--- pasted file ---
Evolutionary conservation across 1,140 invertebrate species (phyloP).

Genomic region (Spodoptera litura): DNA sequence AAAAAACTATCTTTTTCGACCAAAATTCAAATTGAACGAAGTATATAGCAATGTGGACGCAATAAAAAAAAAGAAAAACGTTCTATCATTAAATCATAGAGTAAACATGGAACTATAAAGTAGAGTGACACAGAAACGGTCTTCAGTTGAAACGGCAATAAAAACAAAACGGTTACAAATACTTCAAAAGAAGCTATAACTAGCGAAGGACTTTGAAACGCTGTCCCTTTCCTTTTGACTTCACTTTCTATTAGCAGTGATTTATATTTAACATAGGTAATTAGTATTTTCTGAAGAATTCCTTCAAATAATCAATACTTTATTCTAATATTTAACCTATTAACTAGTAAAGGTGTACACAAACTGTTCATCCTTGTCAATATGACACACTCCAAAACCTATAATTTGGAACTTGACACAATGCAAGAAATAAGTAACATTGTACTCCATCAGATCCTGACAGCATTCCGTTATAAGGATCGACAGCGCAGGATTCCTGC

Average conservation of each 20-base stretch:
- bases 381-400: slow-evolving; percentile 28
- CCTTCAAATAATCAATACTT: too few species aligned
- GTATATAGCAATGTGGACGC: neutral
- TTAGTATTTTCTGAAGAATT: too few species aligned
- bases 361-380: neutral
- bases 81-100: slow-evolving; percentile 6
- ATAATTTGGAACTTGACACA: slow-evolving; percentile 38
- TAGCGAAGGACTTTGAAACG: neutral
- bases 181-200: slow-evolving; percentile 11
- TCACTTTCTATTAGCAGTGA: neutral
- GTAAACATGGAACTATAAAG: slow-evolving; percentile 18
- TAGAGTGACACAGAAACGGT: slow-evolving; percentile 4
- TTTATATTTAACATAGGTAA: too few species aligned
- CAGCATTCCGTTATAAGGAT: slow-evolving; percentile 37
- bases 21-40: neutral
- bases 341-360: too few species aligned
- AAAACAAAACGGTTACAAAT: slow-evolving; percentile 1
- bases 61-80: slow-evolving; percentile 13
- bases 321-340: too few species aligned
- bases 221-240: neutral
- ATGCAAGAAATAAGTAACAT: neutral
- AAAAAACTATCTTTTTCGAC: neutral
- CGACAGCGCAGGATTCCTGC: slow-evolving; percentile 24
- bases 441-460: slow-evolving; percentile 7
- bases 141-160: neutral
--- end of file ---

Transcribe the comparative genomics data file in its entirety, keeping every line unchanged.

Evolutionary conservation across 1,140 invertebrate species (phyloP).

Genomic region (Spodoptera litura): DNA sequence AAAAAACTATCTTTTTCGACCAAAATTCAAATTGAACGAAGTATATAGCAATGTGGACGCAATAAAAAAAAAGAAAAACGTTCTATCATTAAATCATAGAGTAAACATGGAACTATAAAGTAGAGTGACACAGAAACGGTCTTCAGTTGAAACGGCAATAAAAACAAAACGGTTACAAATACTTCAAAAGAAGCTATAACTAGCGAAGGACTTTGAAACGCTGTCCCTTTCCTTTTGACTTCACTTTCTATTAGCAGTGATTTATATTTAACATAGGTAATTAGTATTTTCTGAAGAATTCCTTCAAATAATCAATACTTTATTCTAATATTTAACCTATTAACTAGTAAAGGTGTACACAAACTGTTCATCCTTGTCAATATGACACACTCCAAAACCTATAATTTGGAACTTGACACAATGCAAGAAATAAGTAACATTGTACTCCATCAGATCCTGACAGCATTCCGTTATAAGGATCGACAGCGCAGGATTCCTGC

Average conservation of each 20-base stretch:
- bases 381-400: slow-evolving; percentile 28
- CCTTCAAATAATCAATACTT: too few species aligned
- GTATATAGCAATGTGGACGC: neutral
- TTAGTATTTTCTGAAGAATT: too few species aligned
- bases 361-380: neutral
- bases 81-100: slow-evolving; percentile 6
- ATAATTTGGAACTTGACACA: slow-evolving; percentile 38
- TAGCGAAGGACTTTGAAACG: neutral
- bases 181-200: slow-evolving; percentile 11
- TCACTTTCTATTAGCAGTGA: neutral
- GTAAACATGGAACTATAAAG: slow-evolving; percentile 18
- TAGAGTGACACAGAAACGGT: slow-evolving; percentile 4
- TTTATATTTAACATAGGTAA: too few species aligned
- CAGCATTCCGTTATAAGGAT: slow-evolving; percentile 37
- bases 21-40: neutral
- bases 341-360: too few species aligned
- AAAACAAAACGGTTACAAAT: slow-evolving; percentile 1
- bases 61-80: slow-evolving; percentile 13
- bases 321-340: too few species aligned
- bases 221-240: neutral
- ATGCAAGAAATAAGTAACAT: neutral
- AAAAAACTATCTTTTTCGAC: neutral
- CGACAGCGCAGGATTCCTGC: slow-evolving; percentile 24
- bases 441-460: slow-evolving; percentile 7
- bases 141-160: neutral